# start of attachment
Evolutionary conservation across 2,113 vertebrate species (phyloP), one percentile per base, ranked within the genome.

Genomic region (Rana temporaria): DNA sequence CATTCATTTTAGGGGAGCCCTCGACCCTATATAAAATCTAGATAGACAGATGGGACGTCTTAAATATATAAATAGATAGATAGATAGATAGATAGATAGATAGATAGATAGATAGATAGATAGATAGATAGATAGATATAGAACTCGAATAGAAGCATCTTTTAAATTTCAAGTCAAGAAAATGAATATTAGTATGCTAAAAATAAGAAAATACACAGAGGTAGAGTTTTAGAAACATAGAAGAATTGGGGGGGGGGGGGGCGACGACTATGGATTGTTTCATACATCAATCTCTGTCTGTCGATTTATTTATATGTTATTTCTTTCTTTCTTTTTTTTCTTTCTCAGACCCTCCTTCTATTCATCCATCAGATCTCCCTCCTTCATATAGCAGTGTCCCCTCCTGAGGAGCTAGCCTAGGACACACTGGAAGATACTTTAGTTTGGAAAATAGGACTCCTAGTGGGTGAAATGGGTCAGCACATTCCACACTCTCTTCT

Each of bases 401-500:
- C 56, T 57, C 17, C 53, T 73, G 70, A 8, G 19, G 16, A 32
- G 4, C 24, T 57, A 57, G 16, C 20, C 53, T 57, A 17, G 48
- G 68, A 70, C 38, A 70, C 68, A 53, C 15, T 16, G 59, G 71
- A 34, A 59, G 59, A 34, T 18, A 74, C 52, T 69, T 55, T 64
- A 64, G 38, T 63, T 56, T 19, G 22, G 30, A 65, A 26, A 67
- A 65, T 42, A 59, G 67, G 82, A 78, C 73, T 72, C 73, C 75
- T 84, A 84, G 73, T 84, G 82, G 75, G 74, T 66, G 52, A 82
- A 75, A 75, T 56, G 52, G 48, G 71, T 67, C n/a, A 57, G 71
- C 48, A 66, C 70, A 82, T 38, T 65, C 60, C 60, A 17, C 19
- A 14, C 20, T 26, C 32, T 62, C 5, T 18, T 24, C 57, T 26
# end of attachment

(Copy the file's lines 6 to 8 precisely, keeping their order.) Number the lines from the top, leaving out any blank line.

- G 68, A 70, C 38, A 70, C 68, A 53, C 15, T 16, G 59, G 71
- A 34, A 59, G 59, A 34, T 18, A 74, C 52, T 69, T 55, T 64
- A 64, G 38, T 63, T 56, T 19, G 22, G 30, A 65, A 26, A 67